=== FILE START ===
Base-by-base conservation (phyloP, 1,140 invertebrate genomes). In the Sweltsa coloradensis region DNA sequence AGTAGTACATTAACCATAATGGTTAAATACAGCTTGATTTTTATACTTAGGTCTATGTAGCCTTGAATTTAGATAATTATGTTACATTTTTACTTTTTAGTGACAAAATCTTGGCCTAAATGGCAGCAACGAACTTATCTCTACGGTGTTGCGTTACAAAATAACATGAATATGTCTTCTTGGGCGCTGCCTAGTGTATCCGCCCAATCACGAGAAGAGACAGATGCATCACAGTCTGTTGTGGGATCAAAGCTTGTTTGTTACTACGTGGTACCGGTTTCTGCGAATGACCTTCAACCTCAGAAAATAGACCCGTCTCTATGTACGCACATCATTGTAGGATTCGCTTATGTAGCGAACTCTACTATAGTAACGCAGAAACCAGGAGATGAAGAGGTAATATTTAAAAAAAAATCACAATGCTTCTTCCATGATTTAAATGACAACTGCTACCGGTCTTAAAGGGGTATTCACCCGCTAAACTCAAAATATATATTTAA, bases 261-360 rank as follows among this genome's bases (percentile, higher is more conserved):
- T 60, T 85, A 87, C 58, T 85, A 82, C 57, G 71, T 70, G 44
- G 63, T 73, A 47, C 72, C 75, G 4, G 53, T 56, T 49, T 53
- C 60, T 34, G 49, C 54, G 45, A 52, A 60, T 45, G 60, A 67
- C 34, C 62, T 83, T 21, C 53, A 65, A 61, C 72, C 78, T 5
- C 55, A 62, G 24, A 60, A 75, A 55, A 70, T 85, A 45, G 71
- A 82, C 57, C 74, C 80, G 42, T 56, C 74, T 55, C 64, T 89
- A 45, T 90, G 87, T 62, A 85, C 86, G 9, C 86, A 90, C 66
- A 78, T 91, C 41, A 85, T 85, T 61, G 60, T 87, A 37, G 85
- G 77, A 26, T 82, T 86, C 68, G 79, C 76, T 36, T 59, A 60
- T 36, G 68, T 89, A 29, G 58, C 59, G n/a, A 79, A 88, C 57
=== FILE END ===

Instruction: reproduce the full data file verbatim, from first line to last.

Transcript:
Base-by-base conservation (phyloP, 1,140 invertebrate genomes). In the Sweltsa coloradensis region DNA sequence AGTAGTACATTAACCATAATGGTTAAATACAGCTTGATTTTTATACTTAGGTCTATGTAGCCTTGAATTTAGATAATTATGTTACATTTTTACTTTTTAGTGACAAAATCTTGGCCTAAATGGCAGCAACGAACTTATCTCTACGGTGTTGCGTTACAAAATAACATGAATATGTCTTCTTGGGCGCTGCCTAGTGTATCCGCCCAATCACGAGAAGAGACAGATGCATCACAGTCTGTTGTGGGATCAAAGCTTGTTTGTTACTACGTGGTACCGGTTTCTGCGAATGACCTTCAACCTCAGAAAATAGACCCGTCTCTATGTACGCACATCATTGTAGGATTCGCTTATGTAGCGAACTCTACTATAGTAACGCAGAAACCAGGAGATGAAGAGGTAATATTTAAAAAAAAATCACAATGCTTCTTCCATGATTTAAATGACAACTGCTACCGGTCTTAAAGGGGTATTCACCCGCTAAACTCAAAATATATATTTAA, bases 261-360 rank as follows among this genome's bases (percentile, higher is more conserved):
- T 60, T 85, A 87, C 58, T 85, A 82, C 57, G 71, T 70, G 44
- G 63, T 73, A 47, C 72, C 75, G 4, G 53, T 56, T 49, T 53
- C 60, T 34, G 49, C 54, G 45, A 52, A 60, T 45, G 60, A 67
- C 34, C 62, T 83, T 21, C 53, A 65, A 61, C 72, C 78, T 5
- C 55, A 62, G 24, A 60, A 75, A 55, A 70, T 85, A 45, G 71
- A 82, C 57, C 74, C 80, G 42, T 56, C 74, T 55, C 64, T 89
- A 45, T 90, G 87, T 62, A 85, C 86, G 9, C 86, A 90, C 66
- A 78, T 91, C 41, A 85, T 85, T 61, G 60, T 87, A 37, G 85
- G 77, A 26, T 82, T 86, C 68, G 79, C 76, T 36, T 59, A 60
- T 36, G 68, T 89, A 29, G 58, C 59, G n/a, A 79, A 88, C 57